Please Forward and Post Widely
13 Dec. 2001
As this is written, two activists are jailed in San Francisco -- each held on
punitively high bail ($500,000) and facing charges carrying long prison
sentences. The stakes in this case are very great. I hope you will add your
name to an Open Letter of Concern. The letter and initial list of signers is
If you wish to sign the letter, please email me at email@example.com.
You may include your city/state and few words to identify yourself.
AN OPEN LETTER OF CONCERN
JAILED ACTIVISTS: WAR-TIME TERRORISM STANDARDS NOW THREATEN NON-VIOLENT
DIRECT ACTION ON AIDS
December 12, 2001
In a precedent-setting case, two activists were jailed November 28 in San
Francisco, with bail set at $500,000 each. Michael Petrelis and David
Pasquarelli are charged with a long list of felonies and misdemeanors
following their campaign against proposed AIDS quarantine laws. San
Francisco District Attorney Terence Hallinan declared in the San Francisco
Examiner, "We are talking about terrorism here" - although there are no
charges of violence. The men currently languish in jail with little prospect
of release. Beyond the charges under state law, there has been a serious
call for prosecution using new federal anti-terrorism legislation, the
We highlight two of the issues raised by this extraordinary episode:
- Size of bail. The $500,000 bails are shockingly high. The legitimate use
of bail is to ensure that defendants show up for court appearances. In this
case, it is being used to punish Pasquarelli and Petrelis by keeping them in
jail for many months until trial; one has already reported he was denied
necessary medical treatment. A judge has refused to reduce the bail amount.
- Determination of charges. The charges are out of proportion to the harms
alleged. District Attorney Hallinan has "dusted off the books" to bring a
laundry list of more than two dozen felonies and misdemeanors including
harassment and stalking, with possible penalties of many decades in prison,
suggesting a political motivation for the prosecution. "Terrorism"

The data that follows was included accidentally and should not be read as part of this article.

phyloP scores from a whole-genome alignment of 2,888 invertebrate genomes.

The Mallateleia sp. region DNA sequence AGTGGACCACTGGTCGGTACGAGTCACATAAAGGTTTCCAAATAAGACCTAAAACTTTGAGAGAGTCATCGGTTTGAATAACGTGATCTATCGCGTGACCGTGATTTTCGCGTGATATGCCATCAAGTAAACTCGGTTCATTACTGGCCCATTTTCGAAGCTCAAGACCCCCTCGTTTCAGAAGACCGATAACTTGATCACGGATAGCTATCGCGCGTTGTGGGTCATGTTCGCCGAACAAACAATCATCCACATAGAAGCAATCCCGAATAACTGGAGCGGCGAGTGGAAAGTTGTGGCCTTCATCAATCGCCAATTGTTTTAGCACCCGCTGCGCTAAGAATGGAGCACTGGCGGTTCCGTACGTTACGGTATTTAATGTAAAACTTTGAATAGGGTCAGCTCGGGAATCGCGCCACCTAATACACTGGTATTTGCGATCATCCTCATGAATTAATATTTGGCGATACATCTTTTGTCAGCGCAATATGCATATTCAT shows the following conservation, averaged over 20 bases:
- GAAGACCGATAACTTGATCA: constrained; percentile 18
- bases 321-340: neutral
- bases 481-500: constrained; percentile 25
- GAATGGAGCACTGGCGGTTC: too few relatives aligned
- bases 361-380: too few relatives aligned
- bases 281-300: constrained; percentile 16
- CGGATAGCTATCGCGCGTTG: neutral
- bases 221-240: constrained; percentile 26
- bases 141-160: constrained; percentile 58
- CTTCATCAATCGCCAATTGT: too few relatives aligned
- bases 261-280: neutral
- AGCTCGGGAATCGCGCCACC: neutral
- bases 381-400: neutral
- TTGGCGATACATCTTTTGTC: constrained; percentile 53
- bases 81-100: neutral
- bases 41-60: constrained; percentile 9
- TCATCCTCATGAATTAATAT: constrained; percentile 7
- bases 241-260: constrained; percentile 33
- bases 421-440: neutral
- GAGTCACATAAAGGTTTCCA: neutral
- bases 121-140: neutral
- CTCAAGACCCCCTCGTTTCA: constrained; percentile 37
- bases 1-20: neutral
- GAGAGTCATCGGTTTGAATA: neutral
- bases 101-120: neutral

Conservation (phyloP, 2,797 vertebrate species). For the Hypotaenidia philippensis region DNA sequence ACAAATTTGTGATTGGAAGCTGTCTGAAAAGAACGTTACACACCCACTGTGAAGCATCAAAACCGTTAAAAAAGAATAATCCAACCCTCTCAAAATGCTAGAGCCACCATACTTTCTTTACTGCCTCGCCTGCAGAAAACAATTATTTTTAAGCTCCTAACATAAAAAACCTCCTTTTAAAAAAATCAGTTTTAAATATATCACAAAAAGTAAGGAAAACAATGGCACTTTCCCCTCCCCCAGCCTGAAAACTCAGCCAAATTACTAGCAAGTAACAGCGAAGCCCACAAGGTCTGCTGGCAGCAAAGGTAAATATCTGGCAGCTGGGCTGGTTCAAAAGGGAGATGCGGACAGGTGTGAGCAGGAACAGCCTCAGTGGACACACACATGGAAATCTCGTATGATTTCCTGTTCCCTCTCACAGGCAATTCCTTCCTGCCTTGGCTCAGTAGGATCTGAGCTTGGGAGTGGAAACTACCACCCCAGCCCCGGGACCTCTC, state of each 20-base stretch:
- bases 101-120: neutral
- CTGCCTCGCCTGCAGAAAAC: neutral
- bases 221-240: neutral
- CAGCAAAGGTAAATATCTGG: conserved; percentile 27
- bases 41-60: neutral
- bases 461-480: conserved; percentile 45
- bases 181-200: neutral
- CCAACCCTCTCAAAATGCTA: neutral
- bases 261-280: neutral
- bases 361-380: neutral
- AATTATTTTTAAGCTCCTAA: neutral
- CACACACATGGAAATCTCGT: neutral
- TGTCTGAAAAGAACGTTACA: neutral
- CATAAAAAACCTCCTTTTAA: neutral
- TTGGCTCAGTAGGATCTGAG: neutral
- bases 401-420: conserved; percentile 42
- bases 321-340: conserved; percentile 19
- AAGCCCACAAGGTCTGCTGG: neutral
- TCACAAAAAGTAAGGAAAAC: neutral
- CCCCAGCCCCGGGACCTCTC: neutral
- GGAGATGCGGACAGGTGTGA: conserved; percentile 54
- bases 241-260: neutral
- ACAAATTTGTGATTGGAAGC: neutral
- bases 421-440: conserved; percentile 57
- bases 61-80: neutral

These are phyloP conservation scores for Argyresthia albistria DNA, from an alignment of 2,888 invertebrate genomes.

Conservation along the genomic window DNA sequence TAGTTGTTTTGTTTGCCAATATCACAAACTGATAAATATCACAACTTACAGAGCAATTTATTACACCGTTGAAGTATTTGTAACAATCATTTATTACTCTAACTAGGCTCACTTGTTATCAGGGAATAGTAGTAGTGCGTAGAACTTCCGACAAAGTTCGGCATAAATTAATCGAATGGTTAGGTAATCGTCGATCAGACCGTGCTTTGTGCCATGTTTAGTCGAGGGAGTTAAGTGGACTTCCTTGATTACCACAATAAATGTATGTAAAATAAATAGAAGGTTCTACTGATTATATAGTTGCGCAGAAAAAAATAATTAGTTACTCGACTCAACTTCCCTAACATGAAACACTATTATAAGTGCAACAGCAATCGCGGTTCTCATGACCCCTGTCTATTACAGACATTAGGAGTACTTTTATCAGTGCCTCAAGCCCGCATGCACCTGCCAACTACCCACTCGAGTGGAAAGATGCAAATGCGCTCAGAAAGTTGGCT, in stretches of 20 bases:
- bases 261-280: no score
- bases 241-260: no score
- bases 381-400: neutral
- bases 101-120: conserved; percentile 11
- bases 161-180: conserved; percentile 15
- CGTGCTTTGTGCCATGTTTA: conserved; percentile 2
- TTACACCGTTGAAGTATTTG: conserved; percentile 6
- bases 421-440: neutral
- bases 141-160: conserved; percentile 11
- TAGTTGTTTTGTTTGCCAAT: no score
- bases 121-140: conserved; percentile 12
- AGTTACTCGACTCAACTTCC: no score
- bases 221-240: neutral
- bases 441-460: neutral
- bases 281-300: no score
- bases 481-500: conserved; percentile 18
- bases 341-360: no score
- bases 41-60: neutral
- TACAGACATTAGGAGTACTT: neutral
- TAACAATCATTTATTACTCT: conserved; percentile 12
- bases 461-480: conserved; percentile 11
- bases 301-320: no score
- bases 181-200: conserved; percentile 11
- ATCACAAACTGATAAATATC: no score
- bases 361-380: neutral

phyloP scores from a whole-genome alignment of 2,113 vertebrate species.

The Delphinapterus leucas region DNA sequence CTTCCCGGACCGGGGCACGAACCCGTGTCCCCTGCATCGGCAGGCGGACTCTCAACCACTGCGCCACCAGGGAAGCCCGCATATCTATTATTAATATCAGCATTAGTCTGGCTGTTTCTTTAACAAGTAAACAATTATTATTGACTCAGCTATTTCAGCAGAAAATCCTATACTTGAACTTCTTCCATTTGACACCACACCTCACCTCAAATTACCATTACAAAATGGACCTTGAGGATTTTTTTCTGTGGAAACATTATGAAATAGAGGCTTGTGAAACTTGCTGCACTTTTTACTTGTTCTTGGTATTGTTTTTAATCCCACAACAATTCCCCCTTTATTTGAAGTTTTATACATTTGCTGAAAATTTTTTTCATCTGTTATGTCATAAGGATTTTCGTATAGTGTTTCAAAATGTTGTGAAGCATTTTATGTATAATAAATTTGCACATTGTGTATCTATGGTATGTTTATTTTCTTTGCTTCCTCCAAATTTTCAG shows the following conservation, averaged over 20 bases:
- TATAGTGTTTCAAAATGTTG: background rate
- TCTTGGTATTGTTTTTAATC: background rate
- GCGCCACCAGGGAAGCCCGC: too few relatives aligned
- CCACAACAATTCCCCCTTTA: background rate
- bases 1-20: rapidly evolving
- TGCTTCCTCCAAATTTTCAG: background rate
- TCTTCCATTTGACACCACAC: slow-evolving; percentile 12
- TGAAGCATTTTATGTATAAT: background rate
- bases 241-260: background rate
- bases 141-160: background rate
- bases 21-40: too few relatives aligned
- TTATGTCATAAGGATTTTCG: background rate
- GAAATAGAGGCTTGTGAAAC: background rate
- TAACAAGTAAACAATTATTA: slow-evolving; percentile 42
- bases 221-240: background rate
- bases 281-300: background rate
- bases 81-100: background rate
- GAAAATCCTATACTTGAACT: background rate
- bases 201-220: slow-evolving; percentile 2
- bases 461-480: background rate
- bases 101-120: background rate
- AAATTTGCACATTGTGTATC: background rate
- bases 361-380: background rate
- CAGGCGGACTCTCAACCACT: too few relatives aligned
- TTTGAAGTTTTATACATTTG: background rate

characterizations appear cynically calculated to inflame passions.
Petrelis and Pasquarelli conducted a "phone zap" as part of a campaign
against possible AIDS quarantine. They called, and urged people to call,
public health officials and news reporters. Their vigorous efforts against
the proposed Model State Emergency Health Powers Act have stirred strong
emotions. While we (and others) may disagree with them on politics or
tactics, the history of AIDS has often compelled aggressive responses by
activists. The prospect of high bail and escalating criminal charges for
protest is a genuine threat to civil liberties.
A larger context for this case is the increased repression of political
dissent in the last several years. Certainly AIDS activists have been
- Kate Sorensen of ACT UP Philadelphia was held on million dollar bail and
later tried on felony charges for protesting at the 2000 Republican National
Convention. The Philadelphia arrests were notable for the determination of
prosecutors to press felony charges against activists by criminalizing such
innocuous acts as owning a cell phone -- which became "possession of an
instrument of crime."
- In February 2001, members of ACT UP/New York marched into GlaxoSmithKline's
offices to protest price-gouging for AIDS drugs. The Manhattan district
attorney's office responded with felony -- rather than the customary
misdemeanor -- charges. The prosecutions are still pending.
All of these cases send a clear message to others who might engage in
protest. In this new legal and political climate, activists must beware.
We call for fair legal treatment for Petrelis and Pasquarelli.
We call for their immediate release on reasonable bail.
Steve Ault, activist, co-coordinator 1979 March on Washington; Brooklyn, NY
Robert Atkins, editor, Artery: The AIDS-Arts Forum
Cathy Brennan, former board member, Gay and Lesbian Community Center of
Bill Dobbs, gay civil libertarian; New York, NY
Heidi Dorow, human rights organizer; New York, NY
Jim Eigo, writer, editor and activist; New York, NY
Jennifer Flynn, New York City AIDS Housing Network; Brooklyn, NY
Carl Goodman, communications consultant; New York, NY
Andy Humm, journalist, former Commissioner, NYC Commission on Human Rights;
New York, NY
Doug Ireland, writer; New York, NY
Judy Greenspan, prisoners' rights and AIDS activist; San Francisco, CA
Elizabeth A. Meixell, The Church Ladies for Choice; New York, NY
Ann Northrop, member ACT UP/New York; New York, NY
Angela Petrelis, New York, NY
Charles Stimson, AIDS activist; New York, NY
David Thorstad, former president, New York's Gay Activists Alliance
Scott Tucker, writer, health activist, editor of Open Letter:
Wayne Turner, member, ACT UP/DC; Washington, DC
French Wall, editor, The Guide; Boston, MA
Lisa Winters, activist, public interest lawyer; Bronx, NY
[List in formation]